This question has a lot of answers depending on different things.
How aggressive will you be when it comes to moving down in stakes? If you are willing to drop down a level after 5-10 buy-ins, you are able to play with fewer total buy-ins. Generally, if you're playing with 30 buy-ins at 25NL and are willing to drop down if you hit 20, you're probably fine. You have 10 buy ins at 25NL, 30 buy-ins at 10NL, and then 40 more at 5NL before you're broke. That's 80 buy-ins total, even though you only have 30 at your current stake. The benefit of this is that you can take shots more aggressively (as soon as you hit 30 buy-ins for the next level you can take a shot as long as you are willing to drop back down if you fall below 20 buy-ins for that level).
How reliant are you on your income for your current level of play? If you can't afford to spend time rebuilding at lower levels to get back to where you are, then you need to be more conservative. This goes along with the first point. If you are unwilling or unable to move down for an extended period of time, you need a bigger buffer. This is when you want 50+ buy-ins for the level.
How big is your edge at the stakes and in the games you are playing? If you're beating the level at 12 bb/100, you can survive on a smaller bankroll than if you're beating it at 3 bb/100. If you're not beating the game, you need an infinitely large bankroll.
How aggressively are you willing to push small edges? Are you willing to get your money in when it is likely a 55%/45% edge in your favor? Are you eager to get it in when you're getting 2.5-1 when you have 33% equity? Both these spots are +EV and you should be willing to take them, but they also increase your variance and require a deeper bankroll to handle the swings. If you have a smaller bankroll, you might not want to take advantage of these +EV spots because you risk losing too much of your money. It should be noted that the goal in poker is to always take +EV spots when you get offered them, so playing too safe because you're under-rolled is not a good thing.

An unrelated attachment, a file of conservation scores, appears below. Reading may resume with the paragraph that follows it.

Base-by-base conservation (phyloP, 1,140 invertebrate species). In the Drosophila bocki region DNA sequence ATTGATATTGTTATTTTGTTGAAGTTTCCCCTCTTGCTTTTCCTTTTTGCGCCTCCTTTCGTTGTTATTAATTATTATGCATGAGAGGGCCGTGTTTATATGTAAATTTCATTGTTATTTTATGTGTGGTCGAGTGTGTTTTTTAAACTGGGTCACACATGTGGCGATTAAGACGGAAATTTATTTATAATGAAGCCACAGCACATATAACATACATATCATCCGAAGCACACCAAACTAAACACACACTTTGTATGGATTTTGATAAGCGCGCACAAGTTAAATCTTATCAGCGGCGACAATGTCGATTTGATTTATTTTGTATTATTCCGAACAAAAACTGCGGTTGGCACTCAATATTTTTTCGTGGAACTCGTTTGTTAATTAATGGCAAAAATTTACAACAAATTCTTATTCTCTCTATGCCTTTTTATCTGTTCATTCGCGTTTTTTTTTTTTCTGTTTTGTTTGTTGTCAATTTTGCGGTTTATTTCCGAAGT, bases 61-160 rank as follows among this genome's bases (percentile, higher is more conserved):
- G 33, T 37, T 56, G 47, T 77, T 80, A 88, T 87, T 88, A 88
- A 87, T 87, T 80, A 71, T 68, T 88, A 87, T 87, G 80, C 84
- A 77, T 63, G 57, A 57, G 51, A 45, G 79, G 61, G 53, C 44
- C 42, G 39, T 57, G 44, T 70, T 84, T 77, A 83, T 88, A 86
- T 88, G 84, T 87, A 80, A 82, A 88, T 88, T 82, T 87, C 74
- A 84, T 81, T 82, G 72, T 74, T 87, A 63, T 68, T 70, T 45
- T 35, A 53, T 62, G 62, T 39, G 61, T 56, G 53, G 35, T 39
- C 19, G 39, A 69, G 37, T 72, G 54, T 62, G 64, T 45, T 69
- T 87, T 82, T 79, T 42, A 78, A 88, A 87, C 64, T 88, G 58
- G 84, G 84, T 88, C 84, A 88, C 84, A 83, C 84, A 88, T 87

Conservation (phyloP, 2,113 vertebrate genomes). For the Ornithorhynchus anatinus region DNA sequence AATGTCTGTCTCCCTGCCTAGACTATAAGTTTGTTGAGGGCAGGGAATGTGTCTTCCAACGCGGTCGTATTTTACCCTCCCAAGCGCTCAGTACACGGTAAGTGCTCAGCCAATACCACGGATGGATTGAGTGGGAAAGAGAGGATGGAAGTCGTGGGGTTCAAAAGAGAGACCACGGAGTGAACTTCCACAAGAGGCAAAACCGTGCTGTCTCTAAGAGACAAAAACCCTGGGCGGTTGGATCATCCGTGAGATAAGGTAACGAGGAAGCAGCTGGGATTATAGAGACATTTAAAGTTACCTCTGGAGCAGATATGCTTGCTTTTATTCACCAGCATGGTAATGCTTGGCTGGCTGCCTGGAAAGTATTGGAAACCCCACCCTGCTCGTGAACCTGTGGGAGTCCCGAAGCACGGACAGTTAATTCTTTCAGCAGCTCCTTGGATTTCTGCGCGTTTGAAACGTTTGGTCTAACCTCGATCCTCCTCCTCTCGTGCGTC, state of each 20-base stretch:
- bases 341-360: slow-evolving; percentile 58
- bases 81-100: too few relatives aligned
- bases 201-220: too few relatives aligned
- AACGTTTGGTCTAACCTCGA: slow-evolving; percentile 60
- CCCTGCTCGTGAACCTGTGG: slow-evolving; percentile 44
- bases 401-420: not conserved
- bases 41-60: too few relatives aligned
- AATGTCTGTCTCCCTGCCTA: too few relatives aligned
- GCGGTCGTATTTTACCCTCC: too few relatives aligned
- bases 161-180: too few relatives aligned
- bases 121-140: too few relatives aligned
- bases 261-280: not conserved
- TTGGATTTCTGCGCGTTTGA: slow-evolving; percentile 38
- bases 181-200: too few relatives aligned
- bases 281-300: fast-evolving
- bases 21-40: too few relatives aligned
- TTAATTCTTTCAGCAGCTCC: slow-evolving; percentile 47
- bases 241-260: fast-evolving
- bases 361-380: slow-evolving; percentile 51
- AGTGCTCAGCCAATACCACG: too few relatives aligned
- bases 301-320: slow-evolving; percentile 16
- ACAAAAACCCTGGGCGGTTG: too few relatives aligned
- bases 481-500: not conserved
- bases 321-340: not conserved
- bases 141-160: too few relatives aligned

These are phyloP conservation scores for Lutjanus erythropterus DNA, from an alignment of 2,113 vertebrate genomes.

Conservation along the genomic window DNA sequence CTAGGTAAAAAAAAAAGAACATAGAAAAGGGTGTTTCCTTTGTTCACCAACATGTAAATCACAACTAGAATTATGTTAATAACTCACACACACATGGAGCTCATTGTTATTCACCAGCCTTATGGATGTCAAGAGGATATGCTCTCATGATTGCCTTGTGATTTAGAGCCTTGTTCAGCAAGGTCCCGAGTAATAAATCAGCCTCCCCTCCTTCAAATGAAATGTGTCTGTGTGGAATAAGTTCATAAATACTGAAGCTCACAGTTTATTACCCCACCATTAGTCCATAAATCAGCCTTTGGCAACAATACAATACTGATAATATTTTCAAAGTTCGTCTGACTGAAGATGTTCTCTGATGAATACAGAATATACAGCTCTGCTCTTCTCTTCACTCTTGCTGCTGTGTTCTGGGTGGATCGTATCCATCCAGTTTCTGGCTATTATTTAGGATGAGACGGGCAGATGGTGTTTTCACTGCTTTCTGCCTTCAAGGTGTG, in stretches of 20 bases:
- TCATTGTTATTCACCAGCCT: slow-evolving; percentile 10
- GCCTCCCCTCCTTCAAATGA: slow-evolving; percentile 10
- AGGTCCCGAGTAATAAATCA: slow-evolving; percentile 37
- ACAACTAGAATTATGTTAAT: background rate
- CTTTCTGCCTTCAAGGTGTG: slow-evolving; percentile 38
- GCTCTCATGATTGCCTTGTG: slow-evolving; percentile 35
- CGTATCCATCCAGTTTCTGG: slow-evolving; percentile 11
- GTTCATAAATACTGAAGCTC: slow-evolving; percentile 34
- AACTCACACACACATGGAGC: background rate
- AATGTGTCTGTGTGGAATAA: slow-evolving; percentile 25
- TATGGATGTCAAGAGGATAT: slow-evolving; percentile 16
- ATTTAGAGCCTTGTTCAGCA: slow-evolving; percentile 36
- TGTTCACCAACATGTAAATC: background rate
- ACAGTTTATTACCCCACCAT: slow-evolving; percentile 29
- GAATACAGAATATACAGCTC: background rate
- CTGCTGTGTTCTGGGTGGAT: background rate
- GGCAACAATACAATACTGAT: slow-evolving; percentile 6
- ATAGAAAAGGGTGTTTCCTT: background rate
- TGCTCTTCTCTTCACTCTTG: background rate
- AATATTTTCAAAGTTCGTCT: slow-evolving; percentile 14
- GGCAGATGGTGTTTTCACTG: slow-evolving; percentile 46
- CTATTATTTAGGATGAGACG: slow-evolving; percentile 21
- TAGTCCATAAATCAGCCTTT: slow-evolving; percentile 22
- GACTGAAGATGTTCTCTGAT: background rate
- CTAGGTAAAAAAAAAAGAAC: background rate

Can you reload your account if you lose it all? If so, your real bankroll is deeper than it appears from the money in your account.
What games are you playing? Some have more variance than others. If you're playing limit Omaha/8, you will have much smaller swings than if you're playing deep-stacked No-Limit Omaha with extremely aggressive opponents. If you're playing MTTs, you're going to have much more variance than if you're playing Single Table SNGs. Where 30-50 buy-ins might be fine for sit and gos, 100 or more is probably wise for large multi-table tournaments.
How risk averse are you? How much do you tilt? I find playing with a small bankroll tends to tilt me more when I take a couple beats. I get nervous and play worse. When I know I can take beat after beat and my roll will barely be dented, I find the money bothers me less. This holds true regardless of actual dollar values. If I am playing on a site where I won't reload, I have $50, and I am stuck playing $0.05/$0.10NL, I can get pretty tilted by losing $20. If I am playing $1/$2 live and drop $600, knowing that I have several thousand in my poker bankroll set aside for that game, it barely bothers me. In this case, my losses are small relative to my bankroll, so they hurt less.
Anyway, you need to find the bankroll that works for your situation. When in doubt, more is always better than less.